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Virtual Memory API

Posted on Nov 20 2008

Following my previous post about the new Alchemy-related opcodes in Flash Player 10, I was able thanks to people feedback to get the opcodes working in Haxe, and to wrap them with a new Haxe API that is called flash.Memory :

package flash;

class Memory  {

    static function select( mem : flash.utils.ByteArray ) : Void;

    static function getByte( address : Int ) : Int;
    static function getUI16( address : Int ) : Int;
    static function getI32( address : Int ) : Int;
    static function getFloat( address : Int ) : Float;
    static function getDouble( address : Int ) : Float;

    static function setByte( address : Int, value : Int ) : Void;
    static function setI16( address : Int, value : Int ) : Void;
    static function setI32( address : Int, value : Int ) : Void;
    static function setFloat( address : Int, value : Int ) : Void;
    static function setDouble( address : Int, value : Int ) : Void;

    static function signExtend1( value : Int ) : Int;
    static function signExtend8( value : Int ) : Int;
    static function signExtend16( value : Int ) : Int;

}

The general idea is that you allocate a byte array, of at least 1024 bytes, then you call select() to select it as the current virtual memory.

You can then get/set this memory using the Memory API, the address being a position offset inside your bytearray.

You also have three functions to sign-extend integer values. For instance signExtend8(250) is -6.

I did a quick speed test comparing the different ways of reading / writing memory, and here's the test bellow that will run that for you and give you the results. It creates a structure then read 10000 sequential elements from it, and repeat that 3000 times.

Results show that flash.Memory is 40% faster for reading and 30% faster for writing than using the Flash10 Vector class (for a single byte) - Tested on IE7 / FP10 NOT DEBUG VERSION. I also tested with double values and it performs very well too.

[bench_vmem.swf]

You can start using flash.Memory API right now by updating latest Haxe CVS, or you can wait for Haxe 2.02 to be released in a few days on http://haxe.org !

11 comments
  • Nov 21, 2008 at 01:08

    As usual, Nicolas is the fastest implementer of cool things. Now flash developers can become really jealous for the haX'ers :)

    BTW, Nicolas, it seems flash player detection on this page works a bit wrong. Now I see your test app in FP9 with no message I should upgrade the Flash Player.

  • Nov 21, 2008 at 01:42

    ...which brings me to question, will it work in FP9 if you remove Vector-related stuff?

  • Nov 21, 2008 at 02:10

    Also, it seems to follow that structured data arrays must be split into POD arrays in order to take advantage of this thing. I wonder if some higher level abstraction is possible to work around that?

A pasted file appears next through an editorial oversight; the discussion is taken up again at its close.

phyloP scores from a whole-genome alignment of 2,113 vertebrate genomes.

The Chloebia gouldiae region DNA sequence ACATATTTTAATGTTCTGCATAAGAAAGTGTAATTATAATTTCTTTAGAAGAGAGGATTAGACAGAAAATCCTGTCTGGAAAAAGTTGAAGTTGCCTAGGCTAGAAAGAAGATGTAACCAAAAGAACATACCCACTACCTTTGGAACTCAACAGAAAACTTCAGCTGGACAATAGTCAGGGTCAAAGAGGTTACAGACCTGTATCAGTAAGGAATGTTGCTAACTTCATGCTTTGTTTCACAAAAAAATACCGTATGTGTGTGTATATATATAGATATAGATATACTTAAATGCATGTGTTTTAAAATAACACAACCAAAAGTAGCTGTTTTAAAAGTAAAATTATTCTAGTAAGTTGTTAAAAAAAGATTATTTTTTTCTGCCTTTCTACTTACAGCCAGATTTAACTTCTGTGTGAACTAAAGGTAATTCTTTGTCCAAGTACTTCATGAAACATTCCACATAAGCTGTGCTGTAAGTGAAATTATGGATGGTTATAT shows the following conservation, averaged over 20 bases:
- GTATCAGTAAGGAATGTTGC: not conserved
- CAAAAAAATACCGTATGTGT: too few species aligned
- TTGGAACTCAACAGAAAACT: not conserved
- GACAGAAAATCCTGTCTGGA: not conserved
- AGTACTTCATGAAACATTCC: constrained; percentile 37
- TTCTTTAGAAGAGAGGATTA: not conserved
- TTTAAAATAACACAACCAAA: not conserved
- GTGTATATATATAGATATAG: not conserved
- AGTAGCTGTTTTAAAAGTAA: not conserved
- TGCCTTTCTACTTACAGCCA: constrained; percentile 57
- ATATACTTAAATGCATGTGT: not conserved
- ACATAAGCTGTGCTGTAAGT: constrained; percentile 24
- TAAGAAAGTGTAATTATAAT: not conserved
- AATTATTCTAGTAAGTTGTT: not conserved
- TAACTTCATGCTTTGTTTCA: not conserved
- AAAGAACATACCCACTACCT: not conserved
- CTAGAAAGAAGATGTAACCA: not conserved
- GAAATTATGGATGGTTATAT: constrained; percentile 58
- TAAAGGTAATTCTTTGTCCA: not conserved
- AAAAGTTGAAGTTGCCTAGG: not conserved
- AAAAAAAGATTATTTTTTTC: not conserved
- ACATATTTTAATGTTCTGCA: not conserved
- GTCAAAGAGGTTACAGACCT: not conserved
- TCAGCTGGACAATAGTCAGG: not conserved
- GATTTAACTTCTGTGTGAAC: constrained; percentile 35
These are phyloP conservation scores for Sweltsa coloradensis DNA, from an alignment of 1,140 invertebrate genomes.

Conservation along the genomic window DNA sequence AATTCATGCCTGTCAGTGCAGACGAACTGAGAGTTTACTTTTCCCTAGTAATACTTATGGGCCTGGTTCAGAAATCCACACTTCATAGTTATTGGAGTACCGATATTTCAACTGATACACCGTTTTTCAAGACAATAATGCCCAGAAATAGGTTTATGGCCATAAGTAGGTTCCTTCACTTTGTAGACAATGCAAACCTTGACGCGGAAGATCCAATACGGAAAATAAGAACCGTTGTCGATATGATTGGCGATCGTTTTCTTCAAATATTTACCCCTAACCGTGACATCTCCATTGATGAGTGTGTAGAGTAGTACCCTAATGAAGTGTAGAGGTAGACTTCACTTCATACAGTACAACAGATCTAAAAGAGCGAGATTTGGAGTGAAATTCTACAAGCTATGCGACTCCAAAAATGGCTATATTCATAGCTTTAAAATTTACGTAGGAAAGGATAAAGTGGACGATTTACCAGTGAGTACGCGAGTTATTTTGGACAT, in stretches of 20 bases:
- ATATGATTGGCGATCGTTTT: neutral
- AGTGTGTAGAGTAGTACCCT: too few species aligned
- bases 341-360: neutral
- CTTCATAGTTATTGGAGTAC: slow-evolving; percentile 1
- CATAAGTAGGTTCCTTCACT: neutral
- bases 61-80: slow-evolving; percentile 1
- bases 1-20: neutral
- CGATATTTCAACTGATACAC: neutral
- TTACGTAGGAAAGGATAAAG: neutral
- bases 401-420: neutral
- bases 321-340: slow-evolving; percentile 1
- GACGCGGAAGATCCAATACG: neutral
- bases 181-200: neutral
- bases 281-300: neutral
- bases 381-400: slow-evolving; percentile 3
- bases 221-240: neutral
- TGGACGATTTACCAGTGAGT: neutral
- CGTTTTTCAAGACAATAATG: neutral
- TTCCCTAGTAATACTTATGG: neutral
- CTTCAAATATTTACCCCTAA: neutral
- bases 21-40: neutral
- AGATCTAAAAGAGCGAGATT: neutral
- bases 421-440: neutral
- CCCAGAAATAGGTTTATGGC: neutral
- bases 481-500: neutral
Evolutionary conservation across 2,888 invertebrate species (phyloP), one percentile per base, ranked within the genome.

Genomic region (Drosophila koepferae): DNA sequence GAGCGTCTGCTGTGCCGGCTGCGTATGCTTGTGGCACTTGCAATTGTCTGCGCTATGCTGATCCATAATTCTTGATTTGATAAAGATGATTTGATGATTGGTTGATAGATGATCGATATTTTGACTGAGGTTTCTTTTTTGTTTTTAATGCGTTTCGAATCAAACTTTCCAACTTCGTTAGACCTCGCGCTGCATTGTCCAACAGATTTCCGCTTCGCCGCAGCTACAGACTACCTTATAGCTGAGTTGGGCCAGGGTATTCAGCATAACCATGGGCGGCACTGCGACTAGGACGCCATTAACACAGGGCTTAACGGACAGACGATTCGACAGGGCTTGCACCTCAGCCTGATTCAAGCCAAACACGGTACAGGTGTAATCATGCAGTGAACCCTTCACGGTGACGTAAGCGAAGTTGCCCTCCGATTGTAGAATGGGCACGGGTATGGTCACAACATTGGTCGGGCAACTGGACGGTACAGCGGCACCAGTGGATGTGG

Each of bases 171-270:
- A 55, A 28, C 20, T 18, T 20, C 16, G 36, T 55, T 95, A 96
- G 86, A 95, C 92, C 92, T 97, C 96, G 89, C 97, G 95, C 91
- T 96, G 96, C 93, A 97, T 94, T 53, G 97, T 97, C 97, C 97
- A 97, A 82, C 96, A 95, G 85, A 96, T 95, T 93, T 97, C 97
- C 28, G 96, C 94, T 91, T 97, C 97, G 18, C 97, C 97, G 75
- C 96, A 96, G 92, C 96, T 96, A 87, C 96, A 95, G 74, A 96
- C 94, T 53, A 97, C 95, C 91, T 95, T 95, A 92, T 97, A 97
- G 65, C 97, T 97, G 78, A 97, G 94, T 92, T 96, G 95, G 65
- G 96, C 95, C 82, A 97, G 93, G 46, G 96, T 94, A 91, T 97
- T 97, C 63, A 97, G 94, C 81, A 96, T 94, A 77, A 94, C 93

• Nov 21, 2008 at 09:58

    Wow! Thats quite impressive! Haxe rocks!

  • Nov 21, 2008 at 10:49

    Nicolas,

    thank you for your great work. I also had the opportunity to work with Alchemy but I was not that much interested in converting C code to Flash because it is way slower to use the converted code in comparison to hand-optimized code.

    In my opinion the best results of that project are the new opcodes and a new feature for the ASC that Alchemy is using which allows inline asm.

    I am happy that you implemented those new features so quick and it is again a shame for Adobe and their compiler :) How about adding inline asm to the Haxe compiler? I think it would be a good idea -- of course completly platform specific, but for Flash it would already make a lot of sense. Core classes and functions could be optimized specific for each platform and we would get even better results.

    a+

  • Nov 21, 2008 at 10:52

    Soon, adobe will send assassins after you ! ;)

  • Nov 21, 2008 at 13:15

    To makc : yes, the blog only checks for FP9 whatever the .swf version. You can try if you wish, but I highly doubt Alchemy opcodes are supported in FP9.

    To Joa : I agree with you with C-to-Flash.

    Inline ASM in Haxe would be indeed a geek feature but so far I was not that much able to get additional performances by writing ASM compared to what the Haxe compiler outputs. But maybe you can prove me wrong ;)

  • hosey
    Nov 21, 2008 at 20:35

    Nicolas, you should add some way of tracking test results. It would be interesting to see how different browsers perform.
    Ubuntu: FP 64 bit alpha
    readArray: 1967
    readByteArray: 363
    readVMem: 182
    readVector: 178

    writeArray: 967
    writeByteArray: 812
    writeVMem: 173
    vriteVector: 235

  • Nov 22, 2008 at 10:34

    Wow, nice opcodes! Just the sort of thing i need for that SCUMM interpreter of mine. :)

    (or i could just compile the c version in alchemy. that is seriously cool)

  • Nov 24, 2008 at 10:14

    Hi Nicolas!
    This is really neat. I actually saw a video where Scott Petersen explains this, but I didn't get it until now. It's the one linked at the bottom of this article that Peter wrote

    Worth checking out!

    J

  • Nov 24, 2008 at 10:15

    Hmm. Link didn't make it through? Trying again:
    http://www.peterelst.com/blog/2008/10/05/more-information-on-flacc/

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